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Certified Spray Coating "CSC" Registry

CSC Code of Conduct

The Code of Conduct is not a standard and is not intended to be implemented as one. Instead, the Code of Conduct presents a vision of excellence for CSCs. Its principles complement and underscore legal requirements.

The Code of Conduct is intended for all CSC Registrants.

The Principles:

The Code of Conduct has seven sections, each containing Principles and Recommended Practices.

  1. General Responsibilities of csc REGISTRANTS
  2. Third-Party Safety
  3. Training and Proficiency
  4. Security
  5. Environmental Issues
  6. Use of Technology
  7. ADVANCEMENT AND Promotion of Pollution prevention

The Recommended Practices:

Recommended Practices are basic suggestions for applying the principles of the Code of Conduct and tailoring them to individual CSCs and organizations implementing the Code of Conduct. Some Recommended Practices exceed the provisions of the associated Code of Conduct principles.  They are not presented in any order of importance.

Benefits of the Code of Conduct:

  • The Code of Conduct benefits CSCs, the surface coating Industries, and the surface coating community by:
  • highlighting practices to support professionalism and safety among CSCs,
  • promoting improved training, appropriate conduct, personal responsibility, and contributions to the surface coating community and society at large,
  • encouraging the development and adoption of good judgment and ethical behavior,
  • advancing self-regulation through the surface coating community as an alternative to government regulation,
  • supporting improved communication between CSCs, owners, operators, regulators, and others in the surface coating Industries, and
  • promoting recognition of surface coating as a highly respected and rewarding profession.

Note:  Not all surface coating operations are authorized in all jurisdictions internationally.  References to the United States Environmental Protection Agency (EPA) are used as examples.  In all jurisdictions, applicable laws and regulations must be followed.


I. General Responsibilities of csc REGISTRANTS

CSCs should:

a. make safety their highest priority,

b.  seek excellence in workmanship,

c.  develop and exercise good judgment, and apply sound principles of technical decision-making,

d.  recognize and manage risks effectively,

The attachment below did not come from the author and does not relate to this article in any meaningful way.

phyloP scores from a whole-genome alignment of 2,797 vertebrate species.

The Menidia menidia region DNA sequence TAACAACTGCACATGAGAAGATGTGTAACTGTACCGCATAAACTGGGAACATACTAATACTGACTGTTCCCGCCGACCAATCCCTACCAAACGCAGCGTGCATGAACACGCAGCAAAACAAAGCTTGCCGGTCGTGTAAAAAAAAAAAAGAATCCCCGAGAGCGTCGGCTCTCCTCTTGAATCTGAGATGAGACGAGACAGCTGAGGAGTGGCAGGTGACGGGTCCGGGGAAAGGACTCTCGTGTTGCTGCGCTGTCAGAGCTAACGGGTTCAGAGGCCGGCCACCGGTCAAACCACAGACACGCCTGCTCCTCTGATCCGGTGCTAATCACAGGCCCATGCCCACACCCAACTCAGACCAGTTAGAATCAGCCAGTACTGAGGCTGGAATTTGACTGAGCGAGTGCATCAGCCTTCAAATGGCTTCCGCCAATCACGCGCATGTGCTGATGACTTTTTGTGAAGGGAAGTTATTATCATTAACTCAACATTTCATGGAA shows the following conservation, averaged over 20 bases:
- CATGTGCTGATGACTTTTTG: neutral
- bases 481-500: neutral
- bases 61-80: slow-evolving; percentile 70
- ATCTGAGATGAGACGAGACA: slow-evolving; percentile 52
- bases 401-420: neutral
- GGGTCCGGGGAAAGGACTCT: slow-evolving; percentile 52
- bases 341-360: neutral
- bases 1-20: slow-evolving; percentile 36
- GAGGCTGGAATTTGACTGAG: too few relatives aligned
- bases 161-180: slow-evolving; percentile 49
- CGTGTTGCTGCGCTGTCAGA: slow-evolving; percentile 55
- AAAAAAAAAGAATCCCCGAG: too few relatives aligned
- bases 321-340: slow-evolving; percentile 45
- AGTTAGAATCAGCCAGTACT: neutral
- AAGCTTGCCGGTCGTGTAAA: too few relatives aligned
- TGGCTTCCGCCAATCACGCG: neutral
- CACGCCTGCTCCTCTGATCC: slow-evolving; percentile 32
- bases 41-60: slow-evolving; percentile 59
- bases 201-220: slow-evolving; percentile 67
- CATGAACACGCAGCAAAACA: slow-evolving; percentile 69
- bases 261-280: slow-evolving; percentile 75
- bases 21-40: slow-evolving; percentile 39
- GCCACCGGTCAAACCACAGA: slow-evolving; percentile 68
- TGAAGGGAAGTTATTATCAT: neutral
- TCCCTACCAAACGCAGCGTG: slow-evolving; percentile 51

e.  adhere to prudent operating practices and personal operating parameters (e.g., tolerances, limitations, and other human factors),

f.   advance professionalism,

g.  act with responsibility and courtesy,

h.  adhere to applicable laws and regulations, and

i.   comply with training and performance requirements.

Explanation:  Code of Conduct Section I serves as a preamble to the Code of Conduct’s other principles.  It emphasizes safety, excellence, risk management, and responsibility.

Recommended Practices:

  • Approach surface coating equipment maintenance with seriousness and diligence, recognizing that pollution prevention and safety depend on you. 
  • Maintain each piece of equipment as if you owned it.
  • Understand and comply with the privileges and limitations of your certificate, license, and any additional ratings.
  • Recognize, accept, plan for, and correctly estimate the costs of implementing proper safety practices for the work environment.
  • Identify and adapt to changing work conditions based on sound principles of safety, risk management and compliance. 
  • Recognize the increased risks associated with equipment maintenance performed under time pressure, in distracting environments, in inclement weather, at night, and other adverse conditions.  Plan for and manage such risks using accepted risk management principles.  Never subject others to risks you would not prudently take.
  • Use accepted/approved methods, techniques, and practices to perform equipment maintenance or other authorized tasks.  Use approved parts and supplies, as applicable.
  • Use, periodically review, and contribute improvements to checklists, including errata, and adopt personal minimums for acceptable equipment maintenance practices. 
  • Make personal wellness (both mental and physical) and an honest self-evaluation of your fitness a precondition of commencing each work shift or task.
  • Be aware of personal susceptibility to (and seek to avoid or manage) fatigue, stress, extreme temperatures, and distraction.